Jamie Rutland-Lawes, ANNA-STIINA WALLINHEIMO, SIMON EVANS (2021)Risk factors for depression during the COVID-19 pandemic: A longitudinal study in middle-aged and older adults, In: BJPsych Open7(5)161 Cambridge University Press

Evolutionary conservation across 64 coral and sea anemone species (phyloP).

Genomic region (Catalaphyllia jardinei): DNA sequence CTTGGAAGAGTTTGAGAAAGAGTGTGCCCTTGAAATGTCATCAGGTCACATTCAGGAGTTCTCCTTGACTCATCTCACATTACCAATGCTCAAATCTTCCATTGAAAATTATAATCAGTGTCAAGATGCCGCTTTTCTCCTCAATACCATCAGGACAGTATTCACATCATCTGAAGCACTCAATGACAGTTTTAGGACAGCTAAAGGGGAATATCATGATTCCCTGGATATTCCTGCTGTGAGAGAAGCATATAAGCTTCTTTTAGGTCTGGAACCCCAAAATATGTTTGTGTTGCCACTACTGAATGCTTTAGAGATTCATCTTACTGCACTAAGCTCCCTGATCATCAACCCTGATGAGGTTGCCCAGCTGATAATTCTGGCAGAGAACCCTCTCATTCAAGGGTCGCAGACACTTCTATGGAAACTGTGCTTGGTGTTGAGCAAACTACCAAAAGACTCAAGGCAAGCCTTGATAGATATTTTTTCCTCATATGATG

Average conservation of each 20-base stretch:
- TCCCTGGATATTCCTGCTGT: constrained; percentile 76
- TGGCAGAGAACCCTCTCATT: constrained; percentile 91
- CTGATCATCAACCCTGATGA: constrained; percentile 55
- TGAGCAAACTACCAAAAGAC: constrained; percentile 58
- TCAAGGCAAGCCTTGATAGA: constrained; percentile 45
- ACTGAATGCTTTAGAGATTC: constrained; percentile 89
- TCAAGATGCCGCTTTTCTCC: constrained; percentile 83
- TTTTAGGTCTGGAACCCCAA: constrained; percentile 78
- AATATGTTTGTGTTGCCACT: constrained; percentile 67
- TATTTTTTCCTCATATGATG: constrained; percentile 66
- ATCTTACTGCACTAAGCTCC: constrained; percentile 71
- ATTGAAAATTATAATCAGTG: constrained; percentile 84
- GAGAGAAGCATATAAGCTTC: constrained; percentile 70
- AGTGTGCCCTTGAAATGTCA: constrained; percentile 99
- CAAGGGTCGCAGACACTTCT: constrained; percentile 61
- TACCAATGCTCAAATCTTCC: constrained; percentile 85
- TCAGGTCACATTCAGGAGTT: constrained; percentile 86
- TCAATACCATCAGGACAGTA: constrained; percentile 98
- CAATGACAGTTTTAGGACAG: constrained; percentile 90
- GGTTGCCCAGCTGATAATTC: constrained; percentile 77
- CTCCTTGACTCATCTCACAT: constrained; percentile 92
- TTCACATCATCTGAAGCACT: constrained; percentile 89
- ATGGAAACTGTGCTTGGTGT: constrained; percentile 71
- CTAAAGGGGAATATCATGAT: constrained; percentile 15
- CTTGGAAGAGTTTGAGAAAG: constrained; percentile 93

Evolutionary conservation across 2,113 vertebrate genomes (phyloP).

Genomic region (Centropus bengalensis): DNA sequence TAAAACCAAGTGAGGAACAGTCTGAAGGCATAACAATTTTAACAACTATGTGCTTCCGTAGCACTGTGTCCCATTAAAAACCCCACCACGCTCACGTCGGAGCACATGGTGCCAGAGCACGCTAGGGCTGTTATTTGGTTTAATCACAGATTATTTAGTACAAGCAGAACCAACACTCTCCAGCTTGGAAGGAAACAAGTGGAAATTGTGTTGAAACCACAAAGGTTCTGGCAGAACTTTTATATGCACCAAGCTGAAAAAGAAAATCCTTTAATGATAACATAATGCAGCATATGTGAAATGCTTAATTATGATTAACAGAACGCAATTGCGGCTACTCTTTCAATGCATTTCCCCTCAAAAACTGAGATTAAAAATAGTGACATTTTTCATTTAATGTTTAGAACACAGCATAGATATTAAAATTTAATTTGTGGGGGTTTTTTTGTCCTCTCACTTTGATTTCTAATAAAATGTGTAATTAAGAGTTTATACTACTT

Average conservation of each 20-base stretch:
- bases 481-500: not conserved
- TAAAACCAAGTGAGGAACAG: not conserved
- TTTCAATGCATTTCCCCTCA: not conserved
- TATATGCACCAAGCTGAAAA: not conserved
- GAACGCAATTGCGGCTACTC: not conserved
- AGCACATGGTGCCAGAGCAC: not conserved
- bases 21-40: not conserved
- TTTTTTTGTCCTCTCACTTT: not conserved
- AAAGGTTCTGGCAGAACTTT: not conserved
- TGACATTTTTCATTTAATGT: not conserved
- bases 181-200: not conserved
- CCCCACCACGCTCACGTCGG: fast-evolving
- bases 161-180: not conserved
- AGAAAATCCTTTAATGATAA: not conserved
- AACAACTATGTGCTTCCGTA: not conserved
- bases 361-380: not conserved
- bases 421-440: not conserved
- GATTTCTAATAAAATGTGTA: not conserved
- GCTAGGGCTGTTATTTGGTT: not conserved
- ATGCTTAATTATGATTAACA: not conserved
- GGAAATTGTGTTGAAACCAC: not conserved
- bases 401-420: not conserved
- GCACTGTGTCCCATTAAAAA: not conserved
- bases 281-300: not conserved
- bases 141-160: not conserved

Background The COVID-19 pandemic and resultant social restrictions have had widespread psychological ramifications, including a rise in depression prevalence. However, longitudinal studies on sociodemographic risk factors are lacking. Aims To quantify longitudinal changes in depression symptoms during the pandemic compared with a pre-pandemic baseline, in middle-aged and older adults, and identify the risk factors contributing to this. Method A total of 5331 participants aged ≥50 years were drawn from the English Longitudinal Study of Ageing. Self-reported depression symptoms in June/July 2020 were compared with baseline data from 2–3 years prior. Regression models investigated sociodemographic and lifestyle variables that could explain variance in change in depression. Results Within-participant depression scores increased significantly from pre-pandemic levels: 14% met the criteria for clinical depression at baseline, compared with 26% during the pandemic. Younger age, female gender, higher depression scores at baseline, living alone and having a long-standing illness were significant risk factors. Gender-stratified regression models indicated that older age was protective for women only, whereas urban living increased risk among women only. Being an alcohol consumer was a protective factor among men only. Conclusions Depression in UK adults aged ≥50 years increased significantly during the pandemic. Being female, living alone and having a long-standing illness were prominent risk factors. Younger women living in urban areas were at particularly high risk, suggesting such individuals should be prioritised for support. Findings are also informative for future risk stratification and intervention strategies, particularly if social restrictions are reimposed as the COVID-19 crisis continues to unfold.